Snow comes and goes quickly in the Pacific Northwest, and here in the lowlands, it is more likely a delightful distraction than a dreadful inconvenience. We had a bit of snow last month, so before Spring is upon us, I thought I would post some photos of it. They were all taken at home.

Winter Retreat

All the colors snow lends

the landscape: palest gray, soft violet, smudged

dull green, luminous

buff….they comprise the dustings,

the coatings, the thought coverings, to

bloom in the

quieted

mind.

 

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The photos:

  1. Footprints on the sidewalk, from the window upstairs. This is not snow, it is graupel, an unusual (for us anyway) weather phenomenon that looks like granular snow, halfway between snow and hail. My German readers will be pleased to know I have learned the German word graupel, since we don’t seem to have an English one. Danke, Deutsch Sprache! The photo was taken with a Samsung phone, and processed in Lightroom, beginning with a Lightroom B&W preset.
  2. The ravine behind our building from my third floor deck, taken after a snowy night, at 7:25am. Olympus OMD EM1 camera with Olympus 45mm f1.8 lens. Processed in Silver Efex Pro and Lightroom.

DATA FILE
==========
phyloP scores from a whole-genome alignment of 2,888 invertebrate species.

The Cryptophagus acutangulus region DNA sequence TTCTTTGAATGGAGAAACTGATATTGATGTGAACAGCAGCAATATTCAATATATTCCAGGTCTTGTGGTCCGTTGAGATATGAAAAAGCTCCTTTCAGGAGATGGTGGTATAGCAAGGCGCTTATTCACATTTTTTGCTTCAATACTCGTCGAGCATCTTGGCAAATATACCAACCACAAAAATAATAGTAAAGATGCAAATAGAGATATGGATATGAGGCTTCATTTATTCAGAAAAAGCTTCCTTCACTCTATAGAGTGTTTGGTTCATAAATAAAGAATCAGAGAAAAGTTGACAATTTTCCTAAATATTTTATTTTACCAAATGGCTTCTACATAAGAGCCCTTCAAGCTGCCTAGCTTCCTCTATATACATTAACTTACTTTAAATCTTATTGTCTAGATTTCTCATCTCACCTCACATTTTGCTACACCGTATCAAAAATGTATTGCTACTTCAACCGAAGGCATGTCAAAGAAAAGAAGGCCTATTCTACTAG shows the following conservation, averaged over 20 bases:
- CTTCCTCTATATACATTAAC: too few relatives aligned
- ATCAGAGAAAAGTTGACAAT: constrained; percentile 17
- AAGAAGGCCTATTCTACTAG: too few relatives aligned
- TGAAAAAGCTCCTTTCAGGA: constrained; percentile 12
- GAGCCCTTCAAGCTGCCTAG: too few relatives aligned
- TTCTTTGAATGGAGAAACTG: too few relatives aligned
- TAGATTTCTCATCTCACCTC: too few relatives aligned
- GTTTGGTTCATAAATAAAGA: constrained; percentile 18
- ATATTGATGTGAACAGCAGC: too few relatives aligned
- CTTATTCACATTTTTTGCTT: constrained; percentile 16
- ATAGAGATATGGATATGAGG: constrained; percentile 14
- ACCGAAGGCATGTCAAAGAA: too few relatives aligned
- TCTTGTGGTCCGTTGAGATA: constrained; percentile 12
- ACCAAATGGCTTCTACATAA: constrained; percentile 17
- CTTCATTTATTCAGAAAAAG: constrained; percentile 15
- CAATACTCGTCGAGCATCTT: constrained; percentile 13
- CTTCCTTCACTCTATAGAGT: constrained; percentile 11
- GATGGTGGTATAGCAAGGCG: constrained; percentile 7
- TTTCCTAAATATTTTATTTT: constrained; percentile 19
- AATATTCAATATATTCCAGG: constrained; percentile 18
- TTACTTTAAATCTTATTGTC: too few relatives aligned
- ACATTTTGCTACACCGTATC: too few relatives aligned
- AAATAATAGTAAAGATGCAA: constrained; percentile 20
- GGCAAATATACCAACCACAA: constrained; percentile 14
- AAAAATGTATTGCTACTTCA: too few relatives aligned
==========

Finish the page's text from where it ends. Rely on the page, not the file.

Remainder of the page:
3. Three tree trunks in the graupel! Taken in the parking lot with a Samsung phone, processed in Silver Efex Pro and Lightroom.
  4. The sun lights up the woods after a snowfall. Taken from the third floor deck with with the OMD EM1 and 45mm f1.8 lens (at f4.5). Processed in Lightroom. The tree in the right foreground is an English holly (Ilex aquifolium), a species that has become invasive in Pacific northwest forests. Under these hollies, shade is dense and few native plants thrive.
  5. Another view of the woods taken from the third floor deck with the OMD EM1 and 45mm f1.8 lens (at f4.5). Processed in Color Efex Pro and Lightroom.
  6. Sun lights up the woods. Taken from inside, through a window. Camera and processing same as above.
  7. Two of our native Douglas fir trees (Pseudotsuga menziesii) with an understory of invasive Himalayan blackberry (Rubus armeniacus) and the native, graceful Sword fern (Polystichum munitum). Taken from the third floor deck with the OMD EM1 &  45mm f1.8 lens (at f4.5). Processed in Color Efex Pro and Lightroom. 
  8. and 9. A potted Jasmine plant on the deck with spots of snow on its leaves. Both photos taken with the OMD EM1 and 45mm f1.8 lens, at f2.8. Photo #7 was processed in Color Efex & Lightroom, #8 in Lightroom only.